This course will introduce students to the history of Korea from 1800 to the present with an emphasis on modernity, gender, war and capitalism. Using primary sources, literary works, documentary, and film, we will explore such topics as: the genealogy of modern Korean nationalism through peasant and aristocratic rebellions in the 19th century; the tangled relationship between Korea and Japan during the period of Japanese colonial rule (19120-1945); how North Korea became communist and specifically women in the creation of North Korea; the scars of the Korean War (1950-53); counter-cultural movements in 1970s and 80s South Korea; and contemporary challenges facing South and North Korea. This course will give students a thorough grounding in Korean history, and introduce them to major interpretative currents in the study of Korean history.
Upon successful completion, students will have the knowledge and skills to:
Upon successful completion, students will have the skills and knowledge to:
• Analyse core social and historical issues in modern Korean history.
• Critically evaluate key historical events in Korea's modern history: the fall of the Choson Dynasty, colonialism, the Korean war, industrialisation and democratisation.
• Demonstrate in-depth knowledge of the key themes of gender, war, communism and capitalism as they relate to modern Korean history.
• Integrate theoretical debates within historical analysis to develop an understanding of modern Korea within the region and the world.
Tutorial essay (15%),
Tutorial Presentation (5%),
Class Contribution (10%),
Research essay (40%),
Final examination (30%).
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3 contact hours per week plus 7 non-contact hours.
Requisite and Incompatibility
Kyung Moon Hwang, ‘Birth and Bureaucracy’ in Beyond Birth: Social Status in the Emergence of Modern Korea, Cambridge: Harvard University Press, 2004.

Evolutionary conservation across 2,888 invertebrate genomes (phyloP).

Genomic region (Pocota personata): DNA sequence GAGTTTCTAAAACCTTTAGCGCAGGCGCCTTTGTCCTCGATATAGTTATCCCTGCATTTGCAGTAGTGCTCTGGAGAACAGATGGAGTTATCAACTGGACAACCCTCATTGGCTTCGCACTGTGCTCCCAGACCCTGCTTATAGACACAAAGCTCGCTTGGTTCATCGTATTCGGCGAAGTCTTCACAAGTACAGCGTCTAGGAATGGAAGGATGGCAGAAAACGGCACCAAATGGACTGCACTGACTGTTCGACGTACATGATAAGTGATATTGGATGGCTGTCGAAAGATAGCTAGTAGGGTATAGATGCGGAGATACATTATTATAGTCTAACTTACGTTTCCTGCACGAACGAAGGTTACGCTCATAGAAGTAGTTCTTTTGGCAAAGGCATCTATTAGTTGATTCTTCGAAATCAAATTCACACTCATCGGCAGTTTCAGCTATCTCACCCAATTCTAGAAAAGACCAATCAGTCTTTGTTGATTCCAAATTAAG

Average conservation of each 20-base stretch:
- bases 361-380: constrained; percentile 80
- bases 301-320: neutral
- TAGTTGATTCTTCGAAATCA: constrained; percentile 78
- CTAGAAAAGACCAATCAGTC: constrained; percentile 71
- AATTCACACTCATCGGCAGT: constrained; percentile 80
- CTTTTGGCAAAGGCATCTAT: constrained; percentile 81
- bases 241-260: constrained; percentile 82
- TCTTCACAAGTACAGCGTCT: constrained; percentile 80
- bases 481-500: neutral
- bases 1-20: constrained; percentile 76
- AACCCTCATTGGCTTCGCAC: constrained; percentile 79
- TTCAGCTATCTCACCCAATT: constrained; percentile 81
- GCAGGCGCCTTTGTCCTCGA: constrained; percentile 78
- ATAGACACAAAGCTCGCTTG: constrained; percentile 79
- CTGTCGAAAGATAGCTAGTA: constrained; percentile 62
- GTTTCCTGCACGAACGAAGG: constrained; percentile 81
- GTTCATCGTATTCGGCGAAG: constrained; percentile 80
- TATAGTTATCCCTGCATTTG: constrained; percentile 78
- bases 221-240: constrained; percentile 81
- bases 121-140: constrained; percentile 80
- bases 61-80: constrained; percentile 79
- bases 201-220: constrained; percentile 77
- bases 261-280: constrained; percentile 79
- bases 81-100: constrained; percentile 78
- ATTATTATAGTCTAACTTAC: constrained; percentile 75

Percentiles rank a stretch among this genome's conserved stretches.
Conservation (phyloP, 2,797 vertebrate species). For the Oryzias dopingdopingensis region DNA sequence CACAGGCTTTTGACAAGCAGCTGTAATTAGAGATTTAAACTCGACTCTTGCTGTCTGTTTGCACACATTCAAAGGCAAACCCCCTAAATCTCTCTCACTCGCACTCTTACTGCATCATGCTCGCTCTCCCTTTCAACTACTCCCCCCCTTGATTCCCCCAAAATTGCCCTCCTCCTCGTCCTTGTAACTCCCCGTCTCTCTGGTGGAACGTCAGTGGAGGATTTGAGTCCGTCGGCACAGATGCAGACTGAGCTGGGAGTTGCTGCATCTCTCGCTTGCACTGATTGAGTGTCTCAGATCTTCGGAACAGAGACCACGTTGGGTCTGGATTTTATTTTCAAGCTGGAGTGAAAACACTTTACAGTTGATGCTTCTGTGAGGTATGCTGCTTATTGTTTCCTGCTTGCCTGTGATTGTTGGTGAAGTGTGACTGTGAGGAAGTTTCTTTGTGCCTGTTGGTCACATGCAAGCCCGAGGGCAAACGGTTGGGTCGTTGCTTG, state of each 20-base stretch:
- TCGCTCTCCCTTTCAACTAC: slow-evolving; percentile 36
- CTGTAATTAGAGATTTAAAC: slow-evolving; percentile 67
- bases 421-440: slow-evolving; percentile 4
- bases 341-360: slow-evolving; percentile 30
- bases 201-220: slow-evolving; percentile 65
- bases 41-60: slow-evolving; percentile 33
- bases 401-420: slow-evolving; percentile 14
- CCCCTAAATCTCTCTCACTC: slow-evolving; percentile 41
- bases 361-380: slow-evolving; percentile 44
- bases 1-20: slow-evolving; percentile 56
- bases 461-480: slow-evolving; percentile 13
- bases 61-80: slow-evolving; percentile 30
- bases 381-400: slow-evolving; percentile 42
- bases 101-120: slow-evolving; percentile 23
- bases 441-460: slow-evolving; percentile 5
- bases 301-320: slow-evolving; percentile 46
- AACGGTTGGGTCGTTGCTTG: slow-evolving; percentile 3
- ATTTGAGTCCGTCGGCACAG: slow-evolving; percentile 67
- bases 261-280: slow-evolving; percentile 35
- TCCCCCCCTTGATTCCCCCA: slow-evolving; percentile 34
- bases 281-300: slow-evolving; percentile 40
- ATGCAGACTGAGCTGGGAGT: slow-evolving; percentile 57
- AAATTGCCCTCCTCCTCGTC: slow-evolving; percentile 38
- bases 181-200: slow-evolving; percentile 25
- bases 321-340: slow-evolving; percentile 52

Sunjoo Kim, Marginality and Subversion in Korea: The Hong Kyongnae Rebellion of 1812, Seattle: University of Washington Press, 2007.
Bruce Cumings, Korea’s Place in the Sun, New York: Norton, 2005.
Carter Eckert, et al, Korea Old and New, Seoul: Ilchokak, 1990.
Andre Schmid, Korea Between Empires 1895-1919, New York: Columbia University Press, 2002.
Charles Armstrong, The North Korean Revolution 1945-50, Cornell University Press, Ithaca, 2004.
Kim Yong and Kim Suk Young, Long Road Home, New York: Columbia University Press, 2009.
Namhee Lee, The Making of Minjung: Democracy and the Politics of Representation in South Korea, Ithaca: Cornell University Press, 2007.
Tuition fees are for the academic year indicated at the top of the page.
If you are a domestic graduate coursework or international student you will be required to pay tuition fees. Tuition fees are indexed annually. Further information for domestic and international students about tuition and other fees can be found at Fees.
- Student Contribution Band:
- Unit value:
- 6 units
If you are an undergraduate student and have been offered a Commonwealth supported place, your fees are set by the Australian Government for each course. At ANU 1 EFTSL is 48 units (normally 8 x 6-unit courses). You can find your student contribution amount for each course at Fees. Where there is a unit range displayed for this course, not all unit options below may be available.
Offerings, Dates and Class Summary Links
Class summaries, if available, can be accessed by clicking on the View link for the relevant class number.
|Class number||Class start date||Last day to enrol||Census date||Class end date||Mode Of Delivery||Class Summary|
|4768||20 Feb 2017||27 Feb 2017||31 Mar 2017||26 May 2017||In Person||N/A|